Capacity Development

Developing Somalia - One Step at a Time

After years of civil war and decades of absence of a functional and capable governance, Somalia is facing need in capacity development in various areas.

From the destruction of economic infrastructure, decline in capabilities of public institutions, loss of institutional knowledge, migration, environmental catastrophes and internal displacement that shape the country - capacity development in the Somali context means much more than just strengthening institutions and providing training. It encompasses as well the improvement of individual rights and freedom, creating access to services, fight brain drain and tackle issues of exclusion and discrimination towards vulnerable groups such as women, youth, and IDPs.

2016 is a critical and determining year for Somalia with elections coming up in August/September and the creation of the National Development Plan, and capacity development is at the centre of supporting or even realising those milestones.

This is why the UN in Somalia has decided to launch the 'Capacity Development Tuesday' series - every first Tuesday of the month we will talk about what capacity development is, what the UN is doing on it and what the impressions are from partners and beneficiaries.

Happy Capacity Development Tuesday! What does Capacity Development mean to you? (7 June)

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Our first series, which we kicked off on the 7 June 2016, starts with the opening of the discussion 'What does Capacity Development mean for you?'. We asked the question to our followers online, gathered their impressions and will present them here. Next month we will hopefully trigger a discussion based on those questions and continue the dialogue with partners and beneficiaries.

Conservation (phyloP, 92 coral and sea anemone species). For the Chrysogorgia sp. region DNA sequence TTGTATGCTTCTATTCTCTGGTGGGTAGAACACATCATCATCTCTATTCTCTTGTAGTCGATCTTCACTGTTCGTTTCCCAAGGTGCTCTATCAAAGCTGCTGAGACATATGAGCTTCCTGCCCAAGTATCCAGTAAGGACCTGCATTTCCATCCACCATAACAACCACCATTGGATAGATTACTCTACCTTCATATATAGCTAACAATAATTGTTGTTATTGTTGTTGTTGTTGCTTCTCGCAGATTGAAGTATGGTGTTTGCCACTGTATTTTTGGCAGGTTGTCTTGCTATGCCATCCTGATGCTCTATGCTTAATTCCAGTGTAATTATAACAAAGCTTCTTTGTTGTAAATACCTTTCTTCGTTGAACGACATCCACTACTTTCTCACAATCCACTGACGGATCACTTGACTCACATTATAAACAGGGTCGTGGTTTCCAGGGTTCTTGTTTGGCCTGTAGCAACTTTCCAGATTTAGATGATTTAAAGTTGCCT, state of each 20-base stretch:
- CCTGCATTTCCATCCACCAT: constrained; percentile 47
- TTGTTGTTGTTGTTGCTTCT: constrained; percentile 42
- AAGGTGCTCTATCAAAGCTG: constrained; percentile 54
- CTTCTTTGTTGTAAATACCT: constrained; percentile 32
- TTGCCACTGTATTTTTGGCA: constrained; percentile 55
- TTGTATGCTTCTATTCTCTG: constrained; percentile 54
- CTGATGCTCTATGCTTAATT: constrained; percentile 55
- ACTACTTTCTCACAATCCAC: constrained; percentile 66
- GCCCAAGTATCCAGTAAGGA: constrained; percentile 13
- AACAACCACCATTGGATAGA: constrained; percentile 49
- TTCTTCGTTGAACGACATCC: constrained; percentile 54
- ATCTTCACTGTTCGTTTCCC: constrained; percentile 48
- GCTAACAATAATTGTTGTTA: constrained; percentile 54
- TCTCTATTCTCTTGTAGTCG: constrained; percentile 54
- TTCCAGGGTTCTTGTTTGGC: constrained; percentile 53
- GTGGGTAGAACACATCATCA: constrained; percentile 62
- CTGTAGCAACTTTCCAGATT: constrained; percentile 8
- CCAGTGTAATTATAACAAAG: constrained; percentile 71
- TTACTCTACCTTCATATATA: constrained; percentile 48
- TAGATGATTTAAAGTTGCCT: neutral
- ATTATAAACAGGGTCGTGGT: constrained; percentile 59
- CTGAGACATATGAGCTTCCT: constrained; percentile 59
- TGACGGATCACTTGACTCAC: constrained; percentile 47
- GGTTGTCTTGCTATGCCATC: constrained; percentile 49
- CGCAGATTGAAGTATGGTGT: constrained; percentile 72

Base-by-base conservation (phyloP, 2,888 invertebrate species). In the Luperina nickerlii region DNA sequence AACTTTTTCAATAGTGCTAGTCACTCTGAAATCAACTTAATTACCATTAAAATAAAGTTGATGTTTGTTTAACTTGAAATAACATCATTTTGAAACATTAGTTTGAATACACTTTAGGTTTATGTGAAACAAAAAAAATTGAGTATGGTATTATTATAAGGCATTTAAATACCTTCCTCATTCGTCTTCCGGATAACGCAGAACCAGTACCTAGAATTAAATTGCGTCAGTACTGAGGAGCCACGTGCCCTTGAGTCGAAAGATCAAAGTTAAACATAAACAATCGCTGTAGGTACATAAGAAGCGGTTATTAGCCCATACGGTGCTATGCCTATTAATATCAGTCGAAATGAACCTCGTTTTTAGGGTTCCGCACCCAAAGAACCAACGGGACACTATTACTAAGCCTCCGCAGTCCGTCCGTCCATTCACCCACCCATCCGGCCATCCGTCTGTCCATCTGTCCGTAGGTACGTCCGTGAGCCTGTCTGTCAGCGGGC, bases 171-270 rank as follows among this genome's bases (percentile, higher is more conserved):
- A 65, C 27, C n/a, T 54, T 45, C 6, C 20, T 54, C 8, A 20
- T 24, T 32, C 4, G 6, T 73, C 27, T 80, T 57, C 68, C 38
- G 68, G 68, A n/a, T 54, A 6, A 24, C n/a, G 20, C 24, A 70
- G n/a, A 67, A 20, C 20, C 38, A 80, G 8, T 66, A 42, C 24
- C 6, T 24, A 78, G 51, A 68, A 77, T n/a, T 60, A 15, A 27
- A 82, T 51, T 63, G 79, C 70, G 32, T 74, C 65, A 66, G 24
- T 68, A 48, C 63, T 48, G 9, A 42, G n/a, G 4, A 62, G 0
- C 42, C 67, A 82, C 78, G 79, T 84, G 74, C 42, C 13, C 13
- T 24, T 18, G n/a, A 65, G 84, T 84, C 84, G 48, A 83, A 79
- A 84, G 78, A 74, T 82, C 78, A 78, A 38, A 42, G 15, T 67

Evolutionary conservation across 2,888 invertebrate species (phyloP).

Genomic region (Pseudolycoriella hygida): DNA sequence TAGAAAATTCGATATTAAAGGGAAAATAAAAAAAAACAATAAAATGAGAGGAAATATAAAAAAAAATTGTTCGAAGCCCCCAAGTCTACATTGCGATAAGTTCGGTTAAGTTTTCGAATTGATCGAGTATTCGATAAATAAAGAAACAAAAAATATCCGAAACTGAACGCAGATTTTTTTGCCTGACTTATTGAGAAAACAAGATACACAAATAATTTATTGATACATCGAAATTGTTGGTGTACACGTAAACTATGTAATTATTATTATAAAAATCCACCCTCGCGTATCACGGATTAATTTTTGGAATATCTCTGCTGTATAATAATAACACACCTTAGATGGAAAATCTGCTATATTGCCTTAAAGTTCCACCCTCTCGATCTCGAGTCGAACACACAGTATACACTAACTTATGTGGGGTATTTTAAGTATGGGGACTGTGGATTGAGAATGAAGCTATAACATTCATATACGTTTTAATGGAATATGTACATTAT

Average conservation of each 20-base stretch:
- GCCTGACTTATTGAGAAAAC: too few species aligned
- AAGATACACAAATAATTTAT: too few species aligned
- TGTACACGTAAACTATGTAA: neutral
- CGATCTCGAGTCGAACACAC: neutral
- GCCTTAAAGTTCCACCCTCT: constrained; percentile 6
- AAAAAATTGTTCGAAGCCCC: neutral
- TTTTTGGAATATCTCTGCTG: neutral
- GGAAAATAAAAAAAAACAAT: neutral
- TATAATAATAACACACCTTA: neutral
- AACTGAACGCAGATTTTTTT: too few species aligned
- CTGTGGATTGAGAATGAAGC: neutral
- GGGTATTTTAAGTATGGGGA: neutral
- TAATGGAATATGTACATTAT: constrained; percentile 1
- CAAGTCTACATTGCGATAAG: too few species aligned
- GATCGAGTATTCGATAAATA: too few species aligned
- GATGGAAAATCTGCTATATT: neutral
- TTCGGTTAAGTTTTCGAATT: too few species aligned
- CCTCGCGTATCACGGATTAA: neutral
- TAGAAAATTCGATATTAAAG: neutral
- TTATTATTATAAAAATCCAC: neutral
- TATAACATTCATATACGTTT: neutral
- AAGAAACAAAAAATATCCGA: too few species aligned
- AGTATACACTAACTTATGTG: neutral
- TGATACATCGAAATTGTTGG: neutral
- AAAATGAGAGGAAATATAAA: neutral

Here the impressions we got online on 'What does Capacity Development mean to you?':

  • For every town to have their own police station, school and water point so that displaced people can go back home;
  • A strong and transparent government;
  • Protecting human rights of Somali youth so that they are not discriminated against for their tribe/clan;
  • Providing mechanisms and ensuring that funding for youth development projects are transparent and reach their recipients;
    Understanding the assets of youth as partners the community can tap into as actors and agents for sustainability;
  • That developments can be achieved where there is reliable security;
  • Economic growth so Somalis can get all the basic needs of life, such as security, health, education and leadership;
  • Advancing individual or organisational skills level through coaching and mentoring.

We also created an infographic on what Capacity Development means for the UN and specifically in the Somali context, check it out below: